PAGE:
I WAS beginning to believe that the Korean curse against our Filipino basketball team will be lifted in the middle of the third quarter during their quarter final match last Monday. But came the next half of that quarter, when the team couldn't get a single rebound giving the Korean multiple possessions and finally one of them drilling a three that prompted a 9-2 run, reality was starting to sink in. We are a country full of talents but only capable of giving a good fight, bowing in the end, because this country and its government could not create a culture of sport excellence.
I am one of the thousands of Filipinos watching the Asian games hoping that, like what Hidilyn Diaz and the women golfers did, the country's flag is pulled up higher than any flag. I know others wanted to watch the continental games but because they do not see our athletes winning, they opt to mind other things. There is no problem with our athletes. Their desire to win is very apparent. Our very own Divine Wally after bagging the bronze medal in the wushu event still could not hide her tears of disappointment. She wanted more. She wanted to give the Philippines more than a bronze medal. Our athletes wanted to go for gold but their best were not enough because this country does not give a damn on sports excellence.
Sports is a world in its own. It is not only about scouting talents or setting schedules for practices to develop competitive gold-worthy athletes. Development of competitive players involves the culture of the people and country. It involves the attitude and vision of coaches, sports officials, administrators, the athletes' families, the media, and other sectors. Funding from the government and private individuals is essential for training of athletes. Once the fund stop to pour in, the sports programs are derailed. If we want to fare better in the world stage, we have to develop this culture of excellence. The level of competitiveness in the world stage has taken a notch and we are not doing enough to catch up.
Politics has no place in sports because if it takes over, the athletes and their development suffer. The core players in sports are the athletes. Coaches and officials' main task is to develop them. If coaches and officials are incompetent, they have to undergo trainings or be fired. There is no time to quarrel for administrative positioning. We cannot always hope for another Asian or SEA game. Our athletes should be winning today.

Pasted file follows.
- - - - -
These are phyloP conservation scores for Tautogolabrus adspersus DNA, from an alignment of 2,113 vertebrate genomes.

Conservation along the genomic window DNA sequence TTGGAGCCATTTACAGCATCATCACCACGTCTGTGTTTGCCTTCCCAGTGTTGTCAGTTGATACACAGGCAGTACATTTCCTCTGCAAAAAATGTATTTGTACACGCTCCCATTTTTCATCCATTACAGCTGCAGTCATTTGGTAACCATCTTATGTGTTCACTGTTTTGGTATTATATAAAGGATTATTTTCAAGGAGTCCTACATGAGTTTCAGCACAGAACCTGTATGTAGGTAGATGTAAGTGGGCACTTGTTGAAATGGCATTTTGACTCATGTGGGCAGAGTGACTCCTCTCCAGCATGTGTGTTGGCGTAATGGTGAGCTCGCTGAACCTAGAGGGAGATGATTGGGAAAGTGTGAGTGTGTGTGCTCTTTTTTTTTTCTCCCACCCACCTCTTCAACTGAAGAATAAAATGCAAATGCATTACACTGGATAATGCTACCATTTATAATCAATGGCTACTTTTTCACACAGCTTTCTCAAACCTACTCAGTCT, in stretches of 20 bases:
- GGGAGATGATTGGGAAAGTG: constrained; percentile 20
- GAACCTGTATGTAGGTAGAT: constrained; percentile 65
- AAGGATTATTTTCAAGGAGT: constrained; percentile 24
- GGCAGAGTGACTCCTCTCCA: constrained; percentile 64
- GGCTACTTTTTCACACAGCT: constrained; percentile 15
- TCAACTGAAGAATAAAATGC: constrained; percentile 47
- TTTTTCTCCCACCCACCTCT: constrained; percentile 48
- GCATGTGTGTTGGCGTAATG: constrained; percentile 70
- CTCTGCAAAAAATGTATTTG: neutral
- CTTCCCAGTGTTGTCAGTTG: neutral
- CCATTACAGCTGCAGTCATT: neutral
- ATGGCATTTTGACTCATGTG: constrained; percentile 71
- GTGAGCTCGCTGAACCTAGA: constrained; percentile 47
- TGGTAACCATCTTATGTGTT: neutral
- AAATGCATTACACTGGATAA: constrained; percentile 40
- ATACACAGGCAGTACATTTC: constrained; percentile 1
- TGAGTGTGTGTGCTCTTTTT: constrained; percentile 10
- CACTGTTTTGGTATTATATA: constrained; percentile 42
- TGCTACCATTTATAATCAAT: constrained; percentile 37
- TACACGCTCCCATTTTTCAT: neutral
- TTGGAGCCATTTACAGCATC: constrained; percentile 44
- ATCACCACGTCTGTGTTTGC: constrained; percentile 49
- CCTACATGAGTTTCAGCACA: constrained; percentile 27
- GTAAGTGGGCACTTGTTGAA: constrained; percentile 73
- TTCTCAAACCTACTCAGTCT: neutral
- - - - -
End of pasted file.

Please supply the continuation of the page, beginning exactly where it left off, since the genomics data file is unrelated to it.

It is not surprising that those who do well in sports are the progressive countries. It is because their culture of excellence is translated in the sport's world. They want to win because they know they can and when they could not, they find ways. They study the strategies of their opponents, see their weaknesses, and understand their strengths. They train their athletes, set programs for them, at their young age. They adopt the effective strategies and built from it. They form this mindset to the athletes, coaches, and sports officials.
Winning gives pride and pride leads to love of country. Every time a Filipino competes, the country watches in awe, because of seeing a fellow competing against the best. Only the better can compete against the best but it is always the best who ends up winning. Winning promotes an attitude of "we can." Every time we win, people recognize us. But if our athletes continue to show poor performances and keep bowing in defeat, Filipinos also feel crashed. Our inferior mindset stays. Giving a good fight is not always enough and it is frustrating when it is always the case. We have to go for gold.
Our athletes have the potential to win gold because of our talents. Hidilyn and many others proved that. We just need to create a culture of excellence, a culture of winning. For this culture to be built, everybody must work for a united purpose. Sports administrators are strongly encouraged to let go of their personal gain. I will not stop watching games especially when Filipinos are competing because I know that we are gold-worthy medalists.